He was the husband and father of a very attractive, young family who were visiting our services. He had questions about our assembly, why we did not use instruments with our singing in worship, why we took the Lord's Supper every week, and the like. He was very polite, but impossible to "read." He had spoken with one of our elders, and he asked to speak to me since I was a preacher. In two metal chairs at the back of the auditorium, people passing by, we sat together and I fielded his questions. He wanted to know if our congregation would accept a man who had been guilty of adultery, had divorced, and then had been remarried before becoming a Christian. I replied by doing something I learned from two great preachers, David Sain and Wendell Winkler. Brother Sain is famous for saying, "It's not a matter of who's right, but what's right." I have made that my own mantra. Brother Winkler taught us to take personality out and show what the Bible says about the situation. I took him to Matthew 19 and showed the earnest young man what Jesus said, pointing out the "in the beginning" and "whosoever" of the text. I told him he could find a person, sadly even a preacher, to tell him whatever he might want to hear, but that this is what the Bible said. I still had no "read" on him. Yet, he did not stop asking questions. He asked me if this church taught the five steps of salvation. He had been at another church that did that. I tried to explain to him the reasoning behind the catch-phrase, that the Bible taught the need of hearing, believing, repenting, confessing Jesus, and being baptized. He stopped me halfway through, apologizing for interrupting. This was the moment of truth. I tried to be kind, but uncompromising. I braced myself for the unpleasant. He smiled. He expressed relief. They had been looking for a church who taught the Bible, even the difficult and challenging things. He said that everywhere he went and asked those questions, the respondents told him whatever they thought he wanted to hear. He has been a Christian since he was fourteen. They had found a favorable employment opportunity that had landed them in our area, but their primary concern was finding a New Testament church who was not afraid to stand behind the things plainly taught in scripture.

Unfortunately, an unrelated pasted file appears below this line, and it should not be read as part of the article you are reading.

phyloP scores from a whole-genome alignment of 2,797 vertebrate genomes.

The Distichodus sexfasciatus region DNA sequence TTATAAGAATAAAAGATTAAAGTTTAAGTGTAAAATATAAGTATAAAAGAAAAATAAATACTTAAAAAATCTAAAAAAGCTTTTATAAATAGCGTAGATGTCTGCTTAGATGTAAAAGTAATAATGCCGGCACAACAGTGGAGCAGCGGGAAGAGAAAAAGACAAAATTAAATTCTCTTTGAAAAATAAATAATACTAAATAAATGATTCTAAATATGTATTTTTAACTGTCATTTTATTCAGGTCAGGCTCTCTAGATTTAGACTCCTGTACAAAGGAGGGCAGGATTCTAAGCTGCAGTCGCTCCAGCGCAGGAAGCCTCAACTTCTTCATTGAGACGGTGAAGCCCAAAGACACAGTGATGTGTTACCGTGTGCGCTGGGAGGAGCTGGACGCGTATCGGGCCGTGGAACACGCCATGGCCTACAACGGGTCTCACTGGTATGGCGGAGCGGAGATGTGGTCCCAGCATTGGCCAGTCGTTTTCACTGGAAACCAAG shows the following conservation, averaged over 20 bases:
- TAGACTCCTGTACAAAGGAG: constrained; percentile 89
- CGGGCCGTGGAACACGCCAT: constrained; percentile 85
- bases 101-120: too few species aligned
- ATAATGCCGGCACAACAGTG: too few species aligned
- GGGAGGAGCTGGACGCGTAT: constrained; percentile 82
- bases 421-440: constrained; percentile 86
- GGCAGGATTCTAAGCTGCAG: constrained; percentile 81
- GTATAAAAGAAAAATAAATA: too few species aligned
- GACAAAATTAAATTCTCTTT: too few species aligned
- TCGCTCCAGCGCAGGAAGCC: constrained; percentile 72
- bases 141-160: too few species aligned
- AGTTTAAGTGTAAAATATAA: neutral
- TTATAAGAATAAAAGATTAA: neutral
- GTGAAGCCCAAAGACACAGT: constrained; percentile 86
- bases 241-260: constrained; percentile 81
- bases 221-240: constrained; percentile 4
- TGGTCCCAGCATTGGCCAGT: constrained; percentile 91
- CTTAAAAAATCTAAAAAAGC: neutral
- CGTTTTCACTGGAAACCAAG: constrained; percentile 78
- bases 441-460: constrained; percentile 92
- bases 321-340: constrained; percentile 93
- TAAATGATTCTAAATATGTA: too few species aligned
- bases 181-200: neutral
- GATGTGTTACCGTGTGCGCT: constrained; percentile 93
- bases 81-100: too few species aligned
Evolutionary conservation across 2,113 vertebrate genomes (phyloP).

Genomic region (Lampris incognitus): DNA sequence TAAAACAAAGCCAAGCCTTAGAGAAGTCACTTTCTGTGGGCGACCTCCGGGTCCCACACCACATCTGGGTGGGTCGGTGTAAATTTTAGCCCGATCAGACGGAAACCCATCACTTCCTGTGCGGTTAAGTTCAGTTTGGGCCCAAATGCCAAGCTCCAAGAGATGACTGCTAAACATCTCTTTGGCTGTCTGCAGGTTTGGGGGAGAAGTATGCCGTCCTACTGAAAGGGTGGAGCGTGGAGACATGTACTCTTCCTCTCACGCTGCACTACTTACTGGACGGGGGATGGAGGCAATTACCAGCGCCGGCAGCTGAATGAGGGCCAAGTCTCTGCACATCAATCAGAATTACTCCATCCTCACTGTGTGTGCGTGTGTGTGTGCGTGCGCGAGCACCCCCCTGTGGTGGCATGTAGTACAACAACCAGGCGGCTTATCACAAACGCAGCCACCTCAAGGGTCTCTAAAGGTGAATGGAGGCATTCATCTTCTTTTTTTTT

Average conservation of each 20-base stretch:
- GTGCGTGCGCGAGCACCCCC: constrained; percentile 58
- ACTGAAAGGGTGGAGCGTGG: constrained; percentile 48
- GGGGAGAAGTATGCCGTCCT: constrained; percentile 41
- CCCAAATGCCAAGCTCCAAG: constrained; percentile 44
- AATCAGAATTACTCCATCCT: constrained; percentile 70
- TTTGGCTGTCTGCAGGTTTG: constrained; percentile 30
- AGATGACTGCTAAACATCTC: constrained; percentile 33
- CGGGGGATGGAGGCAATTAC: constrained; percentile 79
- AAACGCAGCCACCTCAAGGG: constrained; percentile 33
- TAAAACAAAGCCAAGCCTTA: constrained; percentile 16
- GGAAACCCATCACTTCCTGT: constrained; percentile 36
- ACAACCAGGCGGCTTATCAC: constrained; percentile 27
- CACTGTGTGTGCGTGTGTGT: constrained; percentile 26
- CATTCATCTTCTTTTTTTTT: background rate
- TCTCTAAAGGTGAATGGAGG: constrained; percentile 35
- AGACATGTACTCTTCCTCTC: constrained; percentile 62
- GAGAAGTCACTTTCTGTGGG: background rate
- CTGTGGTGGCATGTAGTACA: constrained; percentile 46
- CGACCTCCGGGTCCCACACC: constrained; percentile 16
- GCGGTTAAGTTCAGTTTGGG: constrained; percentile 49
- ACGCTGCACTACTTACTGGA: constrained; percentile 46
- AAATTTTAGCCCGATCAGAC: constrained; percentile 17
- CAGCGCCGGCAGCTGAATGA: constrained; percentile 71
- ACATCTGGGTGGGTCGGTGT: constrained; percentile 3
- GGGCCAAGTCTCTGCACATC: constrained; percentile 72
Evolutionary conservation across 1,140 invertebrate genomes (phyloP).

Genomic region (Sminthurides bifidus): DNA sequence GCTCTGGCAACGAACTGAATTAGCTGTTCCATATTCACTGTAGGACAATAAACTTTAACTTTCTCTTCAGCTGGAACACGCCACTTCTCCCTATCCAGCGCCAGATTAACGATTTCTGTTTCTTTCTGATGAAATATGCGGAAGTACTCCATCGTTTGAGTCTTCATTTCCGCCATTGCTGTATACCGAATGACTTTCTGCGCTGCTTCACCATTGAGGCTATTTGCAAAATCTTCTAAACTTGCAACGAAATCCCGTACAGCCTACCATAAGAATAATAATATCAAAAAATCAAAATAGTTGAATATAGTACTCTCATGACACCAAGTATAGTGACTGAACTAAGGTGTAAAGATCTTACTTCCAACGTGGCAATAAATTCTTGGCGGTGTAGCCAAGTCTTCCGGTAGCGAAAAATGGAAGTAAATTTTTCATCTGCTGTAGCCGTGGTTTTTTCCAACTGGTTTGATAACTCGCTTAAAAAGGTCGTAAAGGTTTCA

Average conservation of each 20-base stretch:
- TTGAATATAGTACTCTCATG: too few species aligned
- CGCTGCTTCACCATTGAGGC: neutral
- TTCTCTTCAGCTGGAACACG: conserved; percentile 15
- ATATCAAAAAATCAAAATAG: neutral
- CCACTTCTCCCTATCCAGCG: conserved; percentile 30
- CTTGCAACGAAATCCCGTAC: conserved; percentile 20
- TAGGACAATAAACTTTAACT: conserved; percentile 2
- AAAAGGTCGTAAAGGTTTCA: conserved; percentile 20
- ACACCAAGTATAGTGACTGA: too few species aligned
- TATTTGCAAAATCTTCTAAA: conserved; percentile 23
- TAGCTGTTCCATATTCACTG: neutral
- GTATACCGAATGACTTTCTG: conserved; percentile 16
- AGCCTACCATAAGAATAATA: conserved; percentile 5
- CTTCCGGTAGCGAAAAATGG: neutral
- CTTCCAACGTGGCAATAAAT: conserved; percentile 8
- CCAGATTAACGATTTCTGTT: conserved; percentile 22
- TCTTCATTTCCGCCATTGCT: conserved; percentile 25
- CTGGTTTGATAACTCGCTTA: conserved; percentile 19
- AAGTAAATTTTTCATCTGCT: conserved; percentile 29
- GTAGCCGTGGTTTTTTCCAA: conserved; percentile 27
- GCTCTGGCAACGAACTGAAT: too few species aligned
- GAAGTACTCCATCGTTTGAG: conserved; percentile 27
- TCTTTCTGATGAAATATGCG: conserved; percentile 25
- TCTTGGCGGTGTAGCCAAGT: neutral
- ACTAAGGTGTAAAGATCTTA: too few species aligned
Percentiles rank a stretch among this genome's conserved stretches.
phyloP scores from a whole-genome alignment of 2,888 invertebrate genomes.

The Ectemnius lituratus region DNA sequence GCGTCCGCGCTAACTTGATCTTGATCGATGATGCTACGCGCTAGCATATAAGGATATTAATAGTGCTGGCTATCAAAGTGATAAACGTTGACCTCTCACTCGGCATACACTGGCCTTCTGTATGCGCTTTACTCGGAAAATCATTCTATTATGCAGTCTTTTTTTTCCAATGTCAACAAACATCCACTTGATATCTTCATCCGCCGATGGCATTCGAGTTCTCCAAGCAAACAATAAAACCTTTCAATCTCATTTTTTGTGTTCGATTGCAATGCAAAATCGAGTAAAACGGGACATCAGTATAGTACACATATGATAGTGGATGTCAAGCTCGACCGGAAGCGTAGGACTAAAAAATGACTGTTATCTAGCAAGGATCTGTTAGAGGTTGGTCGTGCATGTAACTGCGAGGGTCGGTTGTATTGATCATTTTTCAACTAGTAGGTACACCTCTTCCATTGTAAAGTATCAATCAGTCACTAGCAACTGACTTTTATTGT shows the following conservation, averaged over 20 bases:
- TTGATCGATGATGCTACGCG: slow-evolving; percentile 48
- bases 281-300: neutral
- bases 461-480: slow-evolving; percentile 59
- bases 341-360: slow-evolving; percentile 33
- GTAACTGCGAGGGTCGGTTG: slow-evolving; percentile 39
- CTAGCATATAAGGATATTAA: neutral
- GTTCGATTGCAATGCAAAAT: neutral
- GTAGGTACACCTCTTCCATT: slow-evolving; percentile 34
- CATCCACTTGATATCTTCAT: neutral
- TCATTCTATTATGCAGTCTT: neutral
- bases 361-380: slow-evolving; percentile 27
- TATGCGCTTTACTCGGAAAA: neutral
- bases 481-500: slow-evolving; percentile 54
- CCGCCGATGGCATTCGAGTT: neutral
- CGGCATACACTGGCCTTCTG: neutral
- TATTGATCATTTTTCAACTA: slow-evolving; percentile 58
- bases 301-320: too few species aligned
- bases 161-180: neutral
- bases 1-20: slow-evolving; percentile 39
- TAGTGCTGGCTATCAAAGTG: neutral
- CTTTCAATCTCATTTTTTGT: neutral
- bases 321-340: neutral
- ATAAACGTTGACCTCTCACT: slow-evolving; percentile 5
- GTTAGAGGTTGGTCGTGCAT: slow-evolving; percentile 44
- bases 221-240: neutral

It would have been a huge disappointment to see such a family leave us never to return. No doubt we have lost Christian families who visited us in the midst of relocation and found us "too strict" or "old-school." The church here is growing and thriving, but we will always have to do so within boundaries that are unpleasant and increasingly unpopular even in the kingdom. I believe I can say with utmost confidence that our eldership and membership really love people. We are friendly and welcoming to visitors. We are thrilled by new families, just as we are by new converts. We have open doors, but we still respect divinely built walls. We cannot tear those down without peril to ourselves. Our task is to bring people up to God's standards. Woe unto us if we lower God's standards to where people want to live.
This young man is refreshing. I prayerfully look forward to getting to labor with him and his family. I thank God for allowing this interchange to occur, if only to remind me of how preeminent and changeless His Word is. Honest hearts still crave it. God uses honest hearts to change the world. What a moment of truth!